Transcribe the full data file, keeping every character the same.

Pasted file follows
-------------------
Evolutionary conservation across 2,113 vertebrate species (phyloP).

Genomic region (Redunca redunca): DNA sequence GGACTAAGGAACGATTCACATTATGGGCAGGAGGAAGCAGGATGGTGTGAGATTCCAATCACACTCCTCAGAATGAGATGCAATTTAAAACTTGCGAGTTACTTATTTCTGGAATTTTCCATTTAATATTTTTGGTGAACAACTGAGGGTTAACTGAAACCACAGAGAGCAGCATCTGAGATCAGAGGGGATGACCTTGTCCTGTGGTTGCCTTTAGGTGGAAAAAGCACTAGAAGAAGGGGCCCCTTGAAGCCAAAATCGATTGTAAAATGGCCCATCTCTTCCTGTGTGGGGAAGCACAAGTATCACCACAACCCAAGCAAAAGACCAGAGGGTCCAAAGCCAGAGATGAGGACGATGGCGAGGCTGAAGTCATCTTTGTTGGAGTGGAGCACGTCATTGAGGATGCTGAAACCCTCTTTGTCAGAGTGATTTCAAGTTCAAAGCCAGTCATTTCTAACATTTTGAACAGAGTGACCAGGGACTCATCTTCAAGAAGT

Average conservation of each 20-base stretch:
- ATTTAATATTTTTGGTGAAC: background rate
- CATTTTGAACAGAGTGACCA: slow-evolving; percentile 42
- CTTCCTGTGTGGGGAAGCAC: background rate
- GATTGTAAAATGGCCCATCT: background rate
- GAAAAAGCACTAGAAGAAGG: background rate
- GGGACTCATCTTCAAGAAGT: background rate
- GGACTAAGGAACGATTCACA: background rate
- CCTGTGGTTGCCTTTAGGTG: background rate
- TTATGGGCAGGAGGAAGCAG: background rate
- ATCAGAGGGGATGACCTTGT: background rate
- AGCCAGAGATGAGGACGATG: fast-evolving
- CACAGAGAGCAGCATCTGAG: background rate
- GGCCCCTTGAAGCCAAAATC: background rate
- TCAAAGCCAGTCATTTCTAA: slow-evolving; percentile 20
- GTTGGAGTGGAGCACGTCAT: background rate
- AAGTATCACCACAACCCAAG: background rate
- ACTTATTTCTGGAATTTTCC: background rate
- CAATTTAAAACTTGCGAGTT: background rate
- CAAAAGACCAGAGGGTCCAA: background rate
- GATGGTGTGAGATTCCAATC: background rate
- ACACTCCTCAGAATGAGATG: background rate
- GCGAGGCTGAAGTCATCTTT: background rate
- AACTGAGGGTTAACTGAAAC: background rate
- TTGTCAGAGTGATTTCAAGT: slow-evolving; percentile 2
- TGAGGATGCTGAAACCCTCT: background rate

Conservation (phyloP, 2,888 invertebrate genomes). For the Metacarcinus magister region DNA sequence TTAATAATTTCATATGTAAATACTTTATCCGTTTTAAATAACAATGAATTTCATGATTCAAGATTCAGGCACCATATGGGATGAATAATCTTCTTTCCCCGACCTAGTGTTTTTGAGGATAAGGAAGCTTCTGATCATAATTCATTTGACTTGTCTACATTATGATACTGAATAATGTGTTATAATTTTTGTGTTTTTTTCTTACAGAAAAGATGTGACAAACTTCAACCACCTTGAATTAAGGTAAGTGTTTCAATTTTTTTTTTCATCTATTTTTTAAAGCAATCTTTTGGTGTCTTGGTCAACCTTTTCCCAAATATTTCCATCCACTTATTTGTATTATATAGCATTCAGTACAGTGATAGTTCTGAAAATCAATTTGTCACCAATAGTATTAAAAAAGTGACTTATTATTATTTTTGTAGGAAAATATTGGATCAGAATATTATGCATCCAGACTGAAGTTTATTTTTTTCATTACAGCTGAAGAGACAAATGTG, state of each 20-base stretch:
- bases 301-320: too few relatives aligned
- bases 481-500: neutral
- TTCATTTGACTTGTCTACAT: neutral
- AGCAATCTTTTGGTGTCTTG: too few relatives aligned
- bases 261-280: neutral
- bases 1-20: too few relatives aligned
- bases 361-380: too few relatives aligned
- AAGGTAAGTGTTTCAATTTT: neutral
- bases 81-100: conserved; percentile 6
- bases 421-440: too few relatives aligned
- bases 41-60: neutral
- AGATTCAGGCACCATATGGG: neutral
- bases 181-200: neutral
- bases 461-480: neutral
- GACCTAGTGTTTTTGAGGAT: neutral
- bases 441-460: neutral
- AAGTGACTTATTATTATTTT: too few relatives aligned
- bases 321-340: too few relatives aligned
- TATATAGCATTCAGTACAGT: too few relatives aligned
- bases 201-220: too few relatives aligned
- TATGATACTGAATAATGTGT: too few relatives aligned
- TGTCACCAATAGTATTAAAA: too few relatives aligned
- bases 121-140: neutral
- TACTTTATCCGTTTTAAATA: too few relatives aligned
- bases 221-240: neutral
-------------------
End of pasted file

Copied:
Evolutionary conservation across 2,113 vertebrate species (phyloP).

Genomic region (Redunca redunca): DNA sequence GGACTAAGGAACGATTCACATTATGGGCAGGAGGAAGCAGGATGGTGTGAGATTCCAATCACACTCCTCAGAATGAGATGCAATTTAAAACTTGCGAGTTACTTATTTCTGGAATTTTCCATTTAATATTTTTGGTGAACAACTGAGGGTTAACTGAAACCACAGAGAGCAGCATCTGAGATCAGAGGGGATGACCTTGTCCTGTGGTTGCCTTTAGGTGGAAAAAGCACTAGAAGAAGGGGCCCCTTGAAGCCAAAATCGATTGTAAAATGGCCCATCTCTTCCTGTGTGGGGAAGCACAAGTATCACCACAACCCAAGCAAAAGACCAGAGGGTCCAAAGCCAGAGATGAGGACGATGGCGAGGCTGAAGTCATCTTTGTTGGAGTGGAGCACGTCATTGAGGATGCTGAAACCCTCTTTGTCAGAGTGATTTCAAGTTCAAAGCCAGTCATTTCTAACATTTTGAACAGAGTGACCAGGGACTCATCTTCAAGAAGT

Average conservation of each 20-base stretch:
- ATTTAATATTTTTGGTGAAC: background rate
- CATTTTGAACAGAGTGACCA: slow-evolving; percentile 42
- CTTCCTGTGTGGGGAAGCAC: background rate
- GATTGTAAAATGGCCCATCT: background rate
- GAAAAAGCACTAGAAGAAGG: background rate
- GGGACTCATCTTCAAGAAGT: background rate
- GGACTAAGGAACGATTCACA: background rate
- CCTGTGGTTGCCTTTAGGTG: background rate
- TTATGGGCAGGAGGAAGCAG: background rate
- ATCAGAGGGGATGACCTTGT: background rate
- AGCCAGAGATGAGGACGATG: fast-evolving
- CACAGAGAGCAGCATCTGAG: background rate
- GGCCCCTTGAAGCCAAAATC: background rate
- TCAAAGCCAGTCATTTCTAA: slow-evolving; percentile 20
- GTTGGAGTGGAGCACGTCAT: background rate
- AAGTATCACCACAACCCAAG: background rate
- ACTTATTTCTGGAATTTTCC: background rate
- CAATTTAAAACTTGCGAGTT: background rate
- CAAAAGACCAGAGGGTCCAA: background rate
- GATGGTGTGAGATTCCAATC: background rate
- ACACTCCTCAGAATGAGATG: background rate
- GCGAGGCTGAAGTCATCTTT: background rate
- AACTGAGGGTTAACTGAAAC: background rate
- TTGTCAGAGTGATTTCAAGT: slow-evolving; percentile 2
- TGAGGATGCTGAAACCCTCT: background rate

Conservation (phyloP, 2,888 invertebrate genomes). For the Metacarcinus magister region DNA sequence TTAATAATTTCATATGTAAATACTTTATCCGTTTTAAATAACAATGAATTTCATGATTCAAGATTCAGGCACCATATGGGATGAATAATCTTCTTTCCCCGACCTAGTGTTTTTGAGGATAAGGAAGCTTCTGATCATAATTCATTTGACTTGTCTACATTATGATACTGAATAATGTGTTATAATTTTTGTGTTTTTTTCTTACAGAAAAGATGTGACAAACTTCAACCACCTTGAATTAAGGTAAGTGTTTCAATTTTTTTTTTCATCTATTTTTTAAAGCAATCTTTTGGTGTCTTGGTCAACCTTTTCCCAAATATTTCCATCCACTTATTTGTATTATATAGCATTCAGTACAGTGATAGTTCTGAAAATCAATTTGTCACCAATAGTATTAAAAAAGTGACTTATTATTATTTTTGTAGGAAAATATTGGATCAGAATATTATGCATCCAGACTGAAGTTTATTTTTTTCATTACAGCTGAAGAGACAAATGTG, state of each 20-base stretch:
- bases 301-320: too few relatives aligned
- bases 481-500: neutral
- TTCATTTGACTTGTCTACAT: neutral
- AGCAATCTTTTGGTGTCTTG: too few relatives aligned
- bases 261-280: neutral
- bases 1-20: too few relatives aligned
- bases 361-380: too few relatives aligned
- AAGGTAAGTGTTTCAATTTT: neutral
- bases 81-100: conserved; percentile 6
- bases 421-440: too few relatives aligned
- bases 41-60: neutral
- AGATTCAGGCACCATATGGG: neutral
- bases 181-200: neutral
- bases 461-480: neutral
- GACCTAGTGTTTTTGAGGAT: neutral
- bases 441-460: neutral
- AAGTGACTTATTATTATTTT: too few relatives aligned
- bases 321-340: too few relatives aligned
- TATATAGCATTCAGTACAGT: too few relatives aligned
- bases 201-220: too few relatives aligned
- TATGATACTGAATAATGTGT: too few relatives aligned
- TGTCACCAATAGTATTAAAA: too few relatives aligned
- bases 121-140: neutral
- TACTTTATCCGTTTTAAATA: too few relatives aligned
- bases 221-240: neutral